Unfit For Marriage
Impotent Spouses On Trial In The Basque Region Of Spain, 1650-1750
Publication Year: 2007
Published by: University of Nevada Press
Title Page, Copyright Page
This book is about men—and women—accused by their spouses of being impotent in an era and place when such an indictment could dissolve unconsummated marriages. In itself, each impotence trial seems to be a trivial example of recognizable sexual and marital problems. There are the tales of a pathetic nobleman who could not "get it up," a wife wanting to escape a...
This study owes its existence to two individuals: Renato Barahona and Angel Ortega López. Renato Barahona first noted a number of cases for marital separation and impotence trials on a visit to the Diocesan and Cathedral Archives of Calahorra more than a decade ago. Renato's intellectual generosity and practical knowledge of northern Spain have been the bedrock of this...
In early modern northern Spain the church made marriages; and despite its own claim that matrimony was permanent, the church allowed divorces too. When church courts issued annulments, they bent and fitted Catholic laws in such a way as to appease the stubborn interests of beleaguered wives and husbands wanting to end their time in the purgatory of marriage. The...
1: Gerónima Martínez de Texada v. Diego Belasco, Logroño, 1681
Anyone attempting to explain the rudiments of an impotence trial to an interested audience will be met with a flood of questions. How did judges test a litigant for impotence? How long did a husband have to be impotent for an annulment to be possible? How could a woman litigate independently in such a male-biased society? How could a woman be judged impotent? How...
2: The Reforms of Bishop Pedro de Lepe Dorantes (1686–1700)
As the earliest synods took up questions of matrimony, canon law on marriage became increasingly elaborated, with glosses and enumerations of edicts on laws. Occasionally, movements of legal reform prompted church canonists to make canon law clearer and more concise. The church's decisions regarding questions on the sacrament of matrimony became absolute after...
3: Impotent Women, Discarded Wives
As with men, but more so, societies have defined women by their bodies and their sexuality (e.g., virgin, wife, prostitute). So the fact that women were prosecuted for sexual impotence may not be all that surprising, even though impotence has most often been described as a male curse. Indeed, descriptions of impotence in early modern Spanish dictionaries refer exclusively to...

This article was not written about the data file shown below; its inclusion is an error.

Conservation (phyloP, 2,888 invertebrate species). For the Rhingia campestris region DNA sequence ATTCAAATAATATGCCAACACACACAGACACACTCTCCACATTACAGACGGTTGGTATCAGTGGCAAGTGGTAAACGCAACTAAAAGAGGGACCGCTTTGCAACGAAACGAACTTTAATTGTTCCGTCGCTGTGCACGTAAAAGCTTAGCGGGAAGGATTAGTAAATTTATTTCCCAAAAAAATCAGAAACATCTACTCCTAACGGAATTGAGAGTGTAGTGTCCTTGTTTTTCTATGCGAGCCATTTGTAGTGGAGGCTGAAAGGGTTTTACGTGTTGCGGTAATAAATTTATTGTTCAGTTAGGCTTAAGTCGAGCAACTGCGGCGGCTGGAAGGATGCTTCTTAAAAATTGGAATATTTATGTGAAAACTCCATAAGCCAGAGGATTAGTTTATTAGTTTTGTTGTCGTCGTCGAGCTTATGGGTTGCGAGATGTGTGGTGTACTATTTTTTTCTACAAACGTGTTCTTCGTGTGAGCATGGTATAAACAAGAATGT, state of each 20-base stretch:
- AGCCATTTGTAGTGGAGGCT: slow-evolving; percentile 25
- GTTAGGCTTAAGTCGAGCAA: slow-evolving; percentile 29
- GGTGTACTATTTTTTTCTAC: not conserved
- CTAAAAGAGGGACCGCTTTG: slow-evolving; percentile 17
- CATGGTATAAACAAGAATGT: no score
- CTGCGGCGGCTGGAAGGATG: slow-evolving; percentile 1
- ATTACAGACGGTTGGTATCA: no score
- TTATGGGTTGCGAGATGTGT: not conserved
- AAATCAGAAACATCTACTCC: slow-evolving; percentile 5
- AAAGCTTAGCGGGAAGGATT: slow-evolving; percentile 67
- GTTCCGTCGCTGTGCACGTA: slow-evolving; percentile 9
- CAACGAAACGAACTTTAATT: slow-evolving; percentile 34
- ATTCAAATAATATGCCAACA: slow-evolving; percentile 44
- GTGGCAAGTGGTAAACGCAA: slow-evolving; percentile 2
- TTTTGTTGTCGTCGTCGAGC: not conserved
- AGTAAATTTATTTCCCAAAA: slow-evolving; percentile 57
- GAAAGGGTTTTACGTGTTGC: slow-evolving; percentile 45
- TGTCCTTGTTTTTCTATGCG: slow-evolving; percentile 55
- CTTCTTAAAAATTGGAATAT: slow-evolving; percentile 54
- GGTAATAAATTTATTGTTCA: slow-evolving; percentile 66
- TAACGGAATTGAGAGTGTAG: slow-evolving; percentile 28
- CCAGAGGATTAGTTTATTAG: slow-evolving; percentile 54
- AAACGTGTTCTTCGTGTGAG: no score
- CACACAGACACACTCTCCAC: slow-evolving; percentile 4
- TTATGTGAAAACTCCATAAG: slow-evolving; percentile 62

4: The Prosecution and Sexual Persecution of Impotent Men
Traditionally, Catholic Church courts have been blamed for the persecution, exposure, and humiliation of impotent men. Few events in early modern courts seem as alien to modern sensibilities as impotence trials. These legal procedures can strike the modern reader as violations of individual integrity and sexual privacy. Historian Pierre Darmon, for instance, does not hide his...
5: Rhetorics of Divorce, Reputation, and the Male Body
It should surprise no one that annulments were used as divorces in the early modern period, but the question has actually been often asked and hotly debated. Many authors have asserted that, by the marital impediment of consanguinity for instance, annulments since the Middle Ages in Europe were easily procured and served as de facto divorces. The case for this argument is...
When scholars explain the development of modern loans at interest, they rarely neglect its roots in Catholic Europe even though the Catholic Church disavowed interest and punished usury as a sin. In Spain, good Catholics earned interest on loans by, among other ruses, utilizing the censo al quitar.2 The censo al quitar allowed a borrower to temporarily sell land to a creditor...
Page Count: 224
Illustrations: 1 MAP
Publication Year: 2007
OCLC Number: 123346924
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